The YouTube Sex Scandal and the Dangers of Hero Worship on Social Media(5 Posts)
As the parent of a DD (now 22) who grew up loving the likes of Charlie McDonnell, Alex Day and the vlogbrothers, I thought it important to share news of what is currently happening in the YouTube community.
My DD has met Alex Day at YouTube gatherings, and this case seems to be a widespread phenomenon whereby young girls are being exploited by a fan/celebrity relationship that allows one-to-one contact with idols, unlike traditional band or actor hero worship. The danger comes from the ability of Social Media figures to have direct, personal access to young, easily influenced girls who are blinded by the perks of having their favourite blogger's attention.
Often this online access becomes physical access at gatherings, or larger conferences like Summer In a The City, Playlist Live or VidCon. My DD met Alex Day and other vloggers at a CD signing event he held.
My DD has long outgrown YouTube, but I still feel this needs to be talked about. I know Jack and Finn, and Dan and Phil (who are not involved in the scandal) are the hot vloggers at the moment, but the danger still stands.
I have been using the news of sexual abuse in the community as a good segue into talking about consent.
Full article, recounting the events if this week, can be found at this link:
Oh, and here is a Tumblr post collecting together all the accusations currently being made of Alex Day, including his responses to the allegations.
Tw for abuse.
Thanks for posting that, it's an eye-opener for me. I have an 11 year old DD, and her 13 year old friend is completely obsessed with these youtubers, and identifies as a fangirl. I can see my own daughter following suit. I need to keep abreast of this stuff so we can have the right conversations.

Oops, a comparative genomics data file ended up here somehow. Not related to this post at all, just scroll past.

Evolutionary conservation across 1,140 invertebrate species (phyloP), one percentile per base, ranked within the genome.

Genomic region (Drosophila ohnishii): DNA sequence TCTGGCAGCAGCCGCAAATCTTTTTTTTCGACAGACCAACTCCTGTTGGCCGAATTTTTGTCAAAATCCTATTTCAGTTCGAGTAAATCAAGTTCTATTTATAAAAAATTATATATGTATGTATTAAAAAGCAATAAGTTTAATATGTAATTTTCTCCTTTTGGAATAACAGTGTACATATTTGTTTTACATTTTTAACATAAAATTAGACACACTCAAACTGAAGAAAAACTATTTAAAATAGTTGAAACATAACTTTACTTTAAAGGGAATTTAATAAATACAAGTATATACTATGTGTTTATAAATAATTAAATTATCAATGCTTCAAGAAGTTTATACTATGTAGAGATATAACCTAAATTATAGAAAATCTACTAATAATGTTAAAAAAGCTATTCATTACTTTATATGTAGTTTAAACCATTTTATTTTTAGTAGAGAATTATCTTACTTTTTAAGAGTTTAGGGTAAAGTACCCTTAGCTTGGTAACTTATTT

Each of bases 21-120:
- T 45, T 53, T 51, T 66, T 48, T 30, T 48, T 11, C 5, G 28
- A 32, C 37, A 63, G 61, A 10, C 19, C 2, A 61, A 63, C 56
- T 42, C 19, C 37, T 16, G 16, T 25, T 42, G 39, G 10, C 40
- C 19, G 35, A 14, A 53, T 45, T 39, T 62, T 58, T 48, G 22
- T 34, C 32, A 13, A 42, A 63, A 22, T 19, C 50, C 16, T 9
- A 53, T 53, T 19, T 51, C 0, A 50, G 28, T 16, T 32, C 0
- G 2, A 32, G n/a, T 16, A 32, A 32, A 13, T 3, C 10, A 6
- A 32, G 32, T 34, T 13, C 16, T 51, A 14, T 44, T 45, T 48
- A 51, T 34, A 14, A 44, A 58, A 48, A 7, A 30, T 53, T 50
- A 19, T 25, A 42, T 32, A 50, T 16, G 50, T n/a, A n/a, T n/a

Seems like yesterday they were playing with their dolls.
The fangirl trend is something I find very worrying. It's akin to being a groupie.
When DD got involved with YouTube it was 2007/2008 and the medium was in it's infancy. She made made friends who also made videos, and met many of the people she admired at gatherings - which at this point were small groups of like minded people going bowling or something.
At these gatherings, the culture was 'we are all equal content creators'.
That is not the case any more.
I referred earlier to the Alex Day CD signing. That was 2012, DD was 19 by this point. It was her last involvement with the YouTube community because DD found it an off putting experience.
The culture had changed from creator=creator to creator>fan.... and this is where the exploitation of young girls comes in.
DD was lucky enough to understand what the equal YouTube relationship felt like. I worry for girls getting involved now, who didn't experience the infancy of YouTube vlogging, because it is a whole different ball game.
New article on Alex Day's abusive behaviour
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